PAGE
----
# Kirchhoff's Current Law: Solving for Open Circuit Voltage

• princejan7
In summary, the conversation is about finding the open circuit voltage and discussing the current flow through the voltage source and 16 ohm resistor. It is stated that the equations for this problem were not written in a preferred way and the current through the 16 ohm resistor is determined to be 3A using KCL at the Vth+ node.
princejan7

## Homework Statement

http://postimg.org/image/61e06uo7x/

The question is to find the open circuit voltage

## The Attempt at a Solution

Just wondering why the current flowing through the voltage source was left out for node 1
and the current through the 16 ohm resistor was left out for node 2?

princejan7 said:
Just wondering why the current flowing through the voltage source was left out for node 1

It wasn't left out. That's the (24-V1)/10 term.

and the current through the 16 ohm resistor was left out for node 2?

It wasn't left out either. If the output is open circuit then the current flowing through the 16R is 3A.

Aside: Personally I don't like the way they wrote the equations. KCL basically states that the sum of the currents equals zero so I prefer to write the equations in the form I1+I2+I3=0 rather than I1+I2 = -I3

CWatters said:
It wasn't left out. That's the (24-V1)/10 term.

If the output is open circuit then the current flowing through the 16R is 3A.

can you explain why it is 3A
Doesn't the current source send current to the left so that the 16 resistor gets something less than 3A?

princejan7 said:
can you explain why it is 3A
Doesn't the current source send current to the left so that the 16 resistor gets something less than 3A?

Doesn't all the current coming to the current source need to flow through the 16 Ω resistor?

#### Attachments

• Untitled.png
7.2 KB · Views: 419
princejan7 said:
can you explain why it is 3A
Doesn't the current source send current to the left so that the 16 resistor gets something less than 3A?

No.

Apply KCL at the Vth+ node. 3A leaves the node via the current source so 3A must also enter the node from somewhere or the sum won't be zero. The only place it can come from is through the 16R.

## What is Kirchhoff's Current Law?

Kirchhoff's Current Law, also known as Kirchhoff's First Law, states that the sum of currents entering a junction in a circuit is equal to the sum of currents leaving the junction. This means that the total current flowing into a junction must equal the total current flowing out of the junction.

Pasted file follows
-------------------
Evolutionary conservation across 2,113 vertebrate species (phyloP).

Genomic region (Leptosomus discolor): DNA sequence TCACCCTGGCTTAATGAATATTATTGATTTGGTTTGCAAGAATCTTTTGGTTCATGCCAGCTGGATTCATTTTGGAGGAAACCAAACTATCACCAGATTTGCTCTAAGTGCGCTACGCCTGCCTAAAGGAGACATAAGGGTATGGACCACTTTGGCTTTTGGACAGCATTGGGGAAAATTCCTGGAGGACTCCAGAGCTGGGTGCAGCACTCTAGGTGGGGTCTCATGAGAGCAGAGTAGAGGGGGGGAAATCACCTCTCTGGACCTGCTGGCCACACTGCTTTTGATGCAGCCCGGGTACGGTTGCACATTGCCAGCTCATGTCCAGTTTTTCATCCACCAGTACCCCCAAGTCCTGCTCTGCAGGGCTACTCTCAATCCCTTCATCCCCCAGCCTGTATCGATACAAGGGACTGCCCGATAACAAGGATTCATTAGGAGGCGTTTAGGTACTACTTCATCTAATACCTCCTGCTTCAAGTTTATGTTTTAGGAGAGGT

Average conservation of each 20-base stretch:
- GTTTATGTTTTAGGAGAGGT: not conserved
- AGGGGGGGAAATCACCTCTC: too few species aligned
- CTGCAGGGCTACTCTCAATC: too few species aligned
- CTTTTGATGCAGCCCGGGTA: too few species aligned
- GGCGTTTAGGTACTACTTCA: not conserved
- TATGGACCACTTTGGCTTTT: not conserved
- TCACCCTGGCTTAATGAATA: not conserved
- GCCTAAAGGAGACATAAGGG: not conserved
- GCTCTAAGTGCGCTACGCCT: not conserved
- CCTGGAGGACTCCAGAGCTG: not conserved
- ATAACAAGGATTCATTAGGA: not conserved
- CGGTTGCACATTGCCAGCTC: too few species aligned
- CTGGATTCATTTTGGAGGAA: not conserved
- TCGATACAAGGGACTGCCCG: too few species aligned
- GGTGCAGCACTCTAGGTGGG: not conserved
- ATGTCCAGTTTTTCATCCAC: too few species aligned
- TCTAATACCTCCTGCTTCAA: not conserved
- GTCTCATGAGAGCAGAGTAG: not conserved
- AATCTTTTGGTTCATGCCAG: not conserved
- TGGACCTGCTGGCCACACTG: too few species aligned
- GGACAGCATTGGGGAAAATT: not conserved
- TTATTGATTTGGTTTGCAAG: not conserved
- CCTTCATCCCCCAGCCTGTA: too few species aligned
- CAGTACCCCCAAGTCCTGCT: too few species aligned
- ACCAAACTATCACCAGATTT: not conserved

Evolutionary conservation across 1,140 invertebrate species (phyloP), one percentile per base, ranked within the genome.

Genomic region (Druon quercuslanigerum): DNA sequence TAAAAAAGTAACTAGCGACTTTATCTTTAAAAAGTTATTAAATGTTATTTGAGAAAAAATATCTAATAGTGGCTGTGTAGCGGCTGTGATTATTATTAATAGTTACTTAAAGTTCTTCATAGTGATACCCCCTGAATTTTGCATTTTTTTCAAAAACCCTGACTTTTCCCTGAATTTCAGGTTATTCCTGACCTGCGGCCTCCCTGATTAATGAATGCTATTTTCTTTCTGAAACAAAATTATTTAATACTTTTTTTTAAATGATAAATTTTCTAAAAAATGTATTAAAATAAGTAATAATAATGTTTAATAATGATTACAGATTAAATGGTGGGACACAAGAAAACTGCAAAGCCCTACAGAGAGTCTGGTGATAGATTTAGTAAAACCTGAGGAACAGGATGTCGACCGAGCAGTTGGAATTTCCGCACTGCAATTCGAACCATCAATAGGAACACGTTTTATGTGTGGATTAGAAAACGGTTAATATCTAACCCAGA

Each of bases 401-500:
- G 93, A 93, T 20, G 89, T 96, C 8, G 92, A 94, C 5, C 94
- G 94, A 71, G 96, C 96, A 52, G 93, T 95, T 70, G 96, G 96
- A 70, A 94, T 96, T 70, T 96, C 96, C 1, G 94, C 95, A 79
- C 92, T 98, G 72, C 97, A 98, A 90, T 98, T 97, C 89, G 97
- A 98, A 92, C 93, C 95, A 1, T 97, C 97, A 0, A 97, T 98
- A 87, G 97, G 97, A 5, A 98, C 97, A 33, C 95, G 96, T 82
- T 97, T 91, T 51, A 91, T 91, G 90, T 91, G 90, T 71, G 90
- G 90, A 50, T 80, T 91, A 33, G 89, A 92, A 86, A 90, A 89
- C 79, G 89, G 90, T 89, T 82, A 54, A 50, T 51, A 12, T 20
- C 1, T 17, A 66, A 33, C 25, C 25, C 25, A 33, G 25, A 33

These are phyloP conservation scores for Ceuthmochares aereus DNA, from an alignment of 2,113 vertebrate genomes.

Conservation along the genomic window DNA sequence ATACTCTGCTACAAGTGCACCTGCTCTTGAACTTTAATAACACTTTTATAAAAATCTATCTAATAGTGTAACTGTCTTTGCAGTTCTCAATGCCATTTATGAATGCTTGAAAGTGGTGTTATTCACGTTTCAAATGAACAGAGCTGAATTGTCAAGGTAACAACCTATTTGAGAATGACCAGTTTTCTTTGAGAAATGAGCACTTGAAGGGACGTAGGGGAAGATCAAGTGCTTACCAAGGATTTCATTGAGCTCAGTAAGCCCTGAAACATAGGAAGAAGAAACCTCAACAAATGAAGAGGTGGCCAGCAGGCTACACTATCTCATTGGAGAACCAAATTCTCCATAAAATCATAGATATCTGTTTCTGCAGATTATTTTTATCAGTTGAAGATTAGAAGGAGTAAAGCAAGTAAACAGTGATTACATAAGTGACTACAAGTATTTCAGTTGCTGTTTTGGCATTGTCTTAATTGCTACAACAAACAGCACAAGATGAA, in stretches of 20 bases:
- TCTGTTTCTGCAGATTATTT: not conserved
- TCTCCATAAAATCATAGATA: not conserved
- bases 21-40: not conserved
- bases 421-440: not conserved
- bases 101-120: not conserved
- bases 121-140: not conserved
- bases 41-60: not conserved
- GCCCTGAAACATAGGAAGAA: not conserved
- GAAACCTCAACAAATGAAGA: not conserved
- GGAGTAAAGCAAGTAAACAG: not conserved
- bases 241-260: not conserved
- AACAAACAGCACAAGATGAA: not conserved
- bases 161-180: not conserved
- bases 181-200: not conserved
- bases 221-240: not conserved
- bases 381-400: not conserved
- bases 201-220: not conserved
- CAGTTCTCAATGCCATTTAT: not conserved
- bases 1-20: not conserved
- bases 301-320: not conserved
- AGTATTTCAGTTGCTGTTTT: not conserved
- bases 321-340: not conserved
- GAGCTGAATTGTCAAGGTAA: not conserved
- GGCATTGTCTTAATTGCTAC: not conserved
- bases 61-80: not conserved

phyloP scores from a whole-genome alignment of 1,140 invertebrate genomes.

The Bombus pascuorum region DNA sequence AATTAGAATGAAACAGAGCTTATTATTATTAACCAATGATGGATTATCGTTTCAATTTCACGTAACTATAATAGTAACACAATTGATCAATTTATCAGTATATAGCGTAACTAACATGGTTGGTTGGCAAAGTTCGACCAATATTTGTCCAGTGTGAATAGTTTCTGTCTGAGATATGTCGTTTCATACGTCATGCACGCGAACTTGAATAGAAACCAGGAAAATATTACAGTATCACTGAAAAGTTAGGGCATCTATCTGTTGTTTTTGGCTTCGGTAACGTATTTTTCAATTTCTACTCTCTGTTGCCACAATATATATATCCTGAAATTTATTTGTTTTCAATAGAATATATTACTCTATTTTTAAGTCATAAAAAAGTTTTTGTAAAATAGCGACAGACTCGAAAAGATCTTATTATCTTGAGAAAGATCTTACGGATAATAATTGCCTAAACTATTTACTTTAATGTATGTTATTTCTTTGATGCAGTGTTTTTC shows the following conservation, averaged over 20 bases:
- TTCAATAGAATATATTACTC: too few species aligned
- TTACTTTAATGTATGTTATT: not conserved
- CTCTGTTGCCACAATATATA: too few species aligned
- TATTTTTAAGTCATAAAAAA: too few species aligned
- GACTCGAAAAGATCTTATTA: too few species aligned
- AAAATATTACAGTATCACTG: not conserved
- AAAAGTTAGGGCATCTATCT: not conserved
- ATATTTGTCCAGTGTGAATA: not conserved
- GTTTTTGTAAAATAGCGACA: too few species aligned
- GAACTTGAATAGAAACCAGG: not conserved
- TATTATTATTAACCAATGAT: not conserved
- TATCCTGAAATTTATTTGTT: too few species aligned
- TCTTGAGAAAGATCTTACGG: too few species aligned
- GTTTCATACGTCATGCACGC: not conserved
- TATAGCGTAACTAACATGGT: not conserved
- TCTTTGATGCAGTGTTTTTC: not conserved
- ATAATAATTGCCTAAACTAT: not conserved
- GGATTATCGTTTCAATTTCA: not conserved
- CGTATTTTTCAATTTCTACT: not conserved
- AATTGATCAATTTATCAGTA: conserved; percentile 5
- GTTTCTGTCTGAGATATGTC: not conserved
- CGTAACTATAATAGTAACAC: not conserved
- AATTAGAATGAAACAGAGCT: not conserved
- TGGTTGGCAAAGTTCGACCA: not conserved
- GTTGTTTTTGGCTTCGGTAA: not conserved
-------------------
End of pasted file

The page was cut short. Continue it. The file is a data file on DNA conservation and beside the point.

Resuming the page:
## How is Kirchhoff's Current Law used to solve for open circuit voltage?

Kirchhoff's Current Law can be used to solve for open circuit voltage by setting up a system of equations using the currents entering and leaving the junction. By solving these equations, the open circuit voltage can be determined.

## Can Kirchhoff's Current Law be applied to all circuits?

Yes, Kirchhoff's Current Law can be applied to all circuits, including simple and complex circuits. It is a fundamental law in circuit analysis and is essential for understanding and analyzing circuit behavior.

## What is the difference between open circuit voltage and closed circuit voltage?

Open circuit voltage refers to the voltage across a component or circuit when there is no current flowing through it. Closed circuit voltage, on the other hand, refers to the voltage across a component or circuit when current is allowed to flow through it.

## What are the limitations of Kirchhoff's Current Law?

Kirchhoff's Current Law assumes that the circuit is in a steady state, meaning that the currents and voltages do not change over time. It also assumes that the circuit is linear, meaning that the components do not have any nonlinear elements. Additionally, it assumes that there are no magnetic or electric fields present in the circuit. These limitations must be taken into consideration when applying Kirchhoff's Current Law.

### Similar threads

• Introductory Physics Homework Help
Replies
3
Views
785
• Introductory Physics Homework Help
Replies
3
Views
758
• Introductory Physics Homework Help
Replies
1
Views
378
• Introductory Physics Homework Help
Replies
42
Views
2K
• Introductory Physics Homework Help
Replies
14
Views
833
• Introductory Physics Homework Help
Replies
4
Views
500
• Introductory Physics Homework Help
Replies
18
Views
2K
• Introductory Physics Homework Help
Replies
4
Views
581
• Introductory Physics Homework Help
Replies
8
Views
447
• Introductory Physics Homework Help
Replies
6
Views
2K